Using the angled brush, dip brush in chalkboard paint about 1/2 way up the bristles, wipe off excess paint on the side of the can to prevent drips. Slowly press the paint brush into the corner of the wall or along trim and drag downward or from one side to another if working along the baseboard. Create a full border for your chalkwall that you will next fill in with the roller. Keep in mind you can always go back and touch up areas you missed.
Tips: Go slowly! If you spill paint, wipe it up immediately with a wet rag or paper towel. Put just enough paint on your brush so that it’s not dripping to prevent messes.
Step 4: PAINT WALL.
Once you have your border painted, fill the paint tray with chalkboard paint. Coat your roller evenly then slowly roll the paint onto the wall. Go top to bottom, left to right until the whole wall is coated. You will be putting on a second coat so don’t stress if the coverage looks uneven but do try to get as much coverage as you can with the first coat.
You must let the first coat dry at least 4 hours. I recommend doing the first coat at night, then putting on the second coat the next day.
Warning: If you do not let the first coat dry long enough and attempt to roll on the second coat, the first coat can start to actually peel off of the wall back onto the roller.
When you’re done with the second coat, the wall might look something like this:
Step 5: HANG WALLPAPER.
This is the tricky part, but don’t worry, just go slow and even if this is your first time hanging wallpaper, you’ll be able to get it done! I got it done in one morning with a baby crawling under my feet so you can do it too!
Start at the top left corner of the wall. Unroll the wallpaper and hold it up to the wall with the top of the roll flush with the ceiling. Do not remove the backing yet. You are just measuring your first piece to hang.
Cut the wallpaper 1″ passed where the chalkboard paint begins to be sure you have a long enough piece. Peel the backing off of the piece you just cut and using the left edge of the wall and the ceiling as a guide, apply the first piece squarely to the wall. Apply the piece by pressing the top left corner and then slowly smoothing the wallpaper flat to the wall. If it starts to look off-kilter, or wrinkles, slowly peel it off and begin again.
Tip: Smooth and press from the top left corner to bottom right. Align left side of wallpaper to the wall. In case your walls are not square, you can always trim any extra away from the ceiling since we’ll be doing that anyway as we add more strips of wallpaper.
Once you get the first piece of wallpaper up, go back to the roll and you’ll need to match up the pattern before you cut this second piece. You may have to cut off and waste a good bit of the paper in order to match the pattern unfortunately but it is what it is.
You’ll have a faint seam but don’t worry from a distance, you won’t notice it. Keep in mind you don’t have to cut perfectly straight across the bottom either since we’ll be adding wood trim on top of where the chalkboard paint meets the wallpaper.
So, match up the pattern before peeling off the backing. Then you want to trim any excess off the top just to make the piece easier to work with when applying it to the wall. Leave about 1″ extra at the top just to give yourself something to work with in case you need to adjust the alignment as you press the piece to the wall.
Once you trim the excess off the top, trim the bottom, again leaving an extra 1″ or so at the bottom just in case.
Once you have the second piece cut, peel the backing and, lining up the pattern along the seam, press and smooth onto the wall. Go slowly to make sure the seam and pattern is aligned.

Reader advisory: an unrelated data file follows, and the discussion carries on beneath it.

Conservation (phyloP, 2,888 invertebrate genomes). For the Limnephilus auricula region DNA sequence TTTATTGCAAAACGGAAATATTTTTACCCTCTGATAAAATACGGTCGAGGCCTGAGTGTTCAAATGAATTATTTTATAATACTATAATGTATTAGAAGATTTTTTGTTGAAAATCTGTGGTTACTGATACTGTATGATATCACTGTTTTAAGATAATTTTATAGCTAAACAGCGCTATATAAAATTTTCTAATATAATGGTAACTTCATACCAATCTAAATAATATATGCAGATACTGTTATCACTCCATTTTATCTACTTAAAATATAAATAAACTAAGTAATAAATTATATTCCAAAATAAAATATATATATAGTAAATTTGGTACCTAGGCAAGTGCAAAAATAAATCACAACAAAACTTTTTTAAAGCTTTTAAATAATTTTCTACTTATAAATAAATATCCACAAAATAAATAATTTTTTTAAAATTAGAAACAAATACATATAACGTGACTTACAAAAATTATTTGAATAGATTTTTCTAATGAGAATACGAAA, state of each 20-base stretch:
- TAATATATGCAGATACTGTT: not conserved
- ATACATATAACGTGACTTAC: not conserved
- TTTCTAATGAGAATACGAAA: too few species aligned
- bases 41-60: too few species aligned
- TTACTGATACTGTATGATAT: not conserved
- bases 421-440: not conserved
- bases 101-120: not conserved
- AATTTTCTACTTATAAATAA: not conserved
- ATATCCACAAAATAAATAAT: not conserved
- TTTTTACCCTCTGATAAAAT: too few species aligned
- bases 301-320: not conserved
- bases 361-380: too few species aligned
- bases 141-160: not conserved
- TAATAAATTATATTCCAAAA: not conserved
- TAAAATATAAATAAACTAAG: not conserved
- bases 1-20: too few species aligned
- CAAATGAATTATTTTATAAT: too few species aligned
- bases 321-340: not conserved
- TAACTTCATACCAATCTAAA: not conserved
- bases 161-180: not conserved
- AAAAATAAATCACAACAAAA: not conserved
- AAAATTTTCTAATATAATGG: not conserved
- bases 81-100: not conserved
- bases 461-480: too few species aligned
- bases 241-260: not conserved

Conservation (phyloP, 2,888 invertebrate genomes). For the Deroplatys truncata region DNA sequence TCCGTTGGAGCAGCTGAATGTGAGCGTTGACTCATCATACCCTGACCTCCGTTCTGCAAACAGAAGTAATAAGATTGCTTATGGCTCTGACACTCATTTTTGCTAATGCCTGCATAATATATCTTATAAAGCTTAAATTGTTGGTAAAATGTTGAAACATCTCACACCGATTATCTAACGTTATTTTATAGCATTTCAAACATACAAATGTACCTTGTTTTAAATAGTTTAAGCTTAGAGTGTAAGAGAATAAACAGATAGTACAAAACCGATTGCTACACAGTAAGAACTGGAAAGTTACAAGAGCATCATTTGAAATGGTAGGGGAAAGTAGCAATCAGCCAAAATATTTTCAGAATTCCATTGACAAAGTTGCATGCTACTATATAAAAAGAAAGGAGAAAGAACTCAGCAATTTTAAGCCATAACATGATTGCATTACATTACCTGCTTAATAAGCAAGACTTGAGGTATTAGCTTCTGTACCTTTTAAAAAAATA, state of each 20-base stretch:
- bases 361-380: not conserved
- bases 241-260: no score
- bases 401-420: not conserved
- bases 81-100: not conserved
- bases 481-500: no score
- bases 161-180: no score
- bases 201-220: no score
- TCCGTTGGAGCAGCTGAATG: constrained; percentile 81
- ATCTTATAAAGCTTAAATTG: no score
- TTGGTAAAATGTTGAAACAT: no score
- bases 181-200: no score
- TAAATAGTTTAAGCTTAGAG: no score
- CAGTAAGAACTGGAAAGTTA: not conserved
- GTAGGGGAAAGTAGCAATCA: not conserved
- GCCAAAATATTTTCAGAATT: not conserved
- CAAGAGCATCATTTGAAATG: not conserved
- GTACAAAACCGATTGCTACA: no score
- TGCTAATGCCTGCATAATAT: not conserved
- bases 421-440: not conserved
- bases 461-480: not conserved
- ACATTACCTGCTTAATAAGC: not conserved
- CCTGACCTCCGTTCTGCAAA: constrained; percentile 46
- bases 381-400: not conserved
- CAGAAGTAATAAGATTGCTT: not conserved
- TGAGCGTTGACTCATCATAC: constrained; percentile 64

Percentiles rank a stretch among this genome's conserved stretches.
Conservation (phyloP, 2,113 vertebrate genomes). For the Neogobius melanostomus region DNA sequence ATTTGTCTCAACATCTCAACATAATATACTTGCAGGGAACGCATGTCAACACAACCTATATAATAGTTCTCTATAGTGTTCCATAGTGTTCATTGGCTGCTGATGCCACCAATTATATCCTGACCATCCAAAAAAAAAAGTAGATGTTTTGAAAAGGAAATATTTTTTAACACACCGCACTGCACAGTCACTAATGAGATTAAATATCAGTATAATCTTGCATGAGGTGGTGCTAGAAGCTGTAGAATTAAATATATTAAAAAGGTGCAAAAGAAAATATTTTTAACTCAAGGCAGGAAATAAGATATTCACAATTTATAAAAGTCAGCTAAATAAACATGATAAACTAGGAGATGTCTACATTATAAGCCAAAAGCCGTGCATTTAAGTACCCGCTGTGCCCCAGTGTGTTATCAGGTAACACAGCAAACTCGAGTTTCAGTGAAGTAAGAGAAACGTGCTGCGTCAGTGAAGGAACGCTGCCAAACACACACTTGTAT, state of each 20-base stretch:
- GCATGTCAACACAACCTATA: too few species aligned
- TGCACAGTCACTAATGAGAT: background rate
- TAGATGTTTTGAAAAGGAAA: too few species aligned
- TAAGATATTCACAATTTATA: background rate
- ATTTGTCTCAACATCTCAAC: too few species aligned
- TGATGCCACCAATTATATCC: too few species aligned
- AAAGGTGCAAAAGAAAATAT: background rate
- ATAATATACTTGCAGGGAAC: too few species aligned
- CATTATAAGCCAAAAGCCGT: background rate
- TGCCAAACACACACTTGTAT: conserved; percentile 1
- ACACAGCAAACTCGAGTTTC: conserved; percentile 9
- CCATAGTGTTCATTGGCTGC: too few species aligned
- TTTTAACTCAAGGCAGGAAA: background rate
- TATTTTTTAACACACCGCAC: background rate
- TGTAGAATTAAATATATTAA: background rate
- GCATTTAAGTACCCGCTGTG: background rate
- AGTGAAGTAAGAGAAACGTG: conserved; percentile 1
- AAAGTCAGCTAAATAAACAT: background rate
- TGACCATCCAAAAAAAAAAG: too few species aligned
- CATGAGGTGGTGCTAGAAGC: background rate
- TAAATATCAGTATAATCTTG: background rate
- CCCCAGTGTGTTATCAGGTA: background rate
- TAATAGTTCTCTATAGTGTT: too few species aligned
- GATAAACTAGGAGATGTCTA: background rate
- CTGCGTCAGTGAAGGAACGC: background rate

Press the extra at the top into the corner of the wall and ceiling. You’ll go back and trim off the extra at the top when you’re done with the full wall. You can use your fingernail to crease a crease that will be easy to see and trim to, later.
Keep following this process until you finish applying paper to the entire wall.
If you need to trim the final piece on the left side to fit the width of the wall, I found the easiest way to do this is to apply the full piece onto the wall and press and smooth into the corner of the wall just like you did with the ceiling. Then use an x-acto knife to lightly and slowly cut the excess paper away.
Use the same technique to trim away any excess paper between the wall and ceiling.
Just go slowly and press lightly. You can go from right to left or left to right, whichever is more comfortable for you.
Step 6: PREP THE TRIM.
CUT. First you’ll need to cut the piece of trim to fit your wall. You can actually have Home Depot or Lowes do this for you when you buy the trim if you don’t own a saw. Just make sure to bring the exact measurement of the width of your wall space where the trim will go.
If you want to DIY the cut, you can use a powered saw or even a simple mitre box and saw will work to cut trim.
SAND. Once the trim is cut to size, you will want to give it a light sand on all sides to help prevent splintering. Wipe away saw dust with a damp cloth then you’re ready to stain the trim.
STAIN. You can choose any color stain. The stain simply adds color to the wood and in most cases helps bring out the natural grain of the wood. You can apply stain with a foam brush or I just used a folded paper towel to wipe it on. Let dry according to the directions on your can of stain.
I chose Minwax wood finish as it seals as well as stains all in one step. Easy!
Step 7: HANG THE TRIM.
This is the final step! To hang the trim first locate the studs in the wall using a stud finder. Mark the wall — you can use chalk on your new chalk wall!
You may want to get someone to help you with this. Have this person hold the trim on the wall. Then, using finishing nails, tack the trim to the wall. One nail per stud.
Now step back and take in the beauty of your beautiful, new chalk wall!
Save this idea! Be sure to Pin this for later when you’re ready to tackle this project!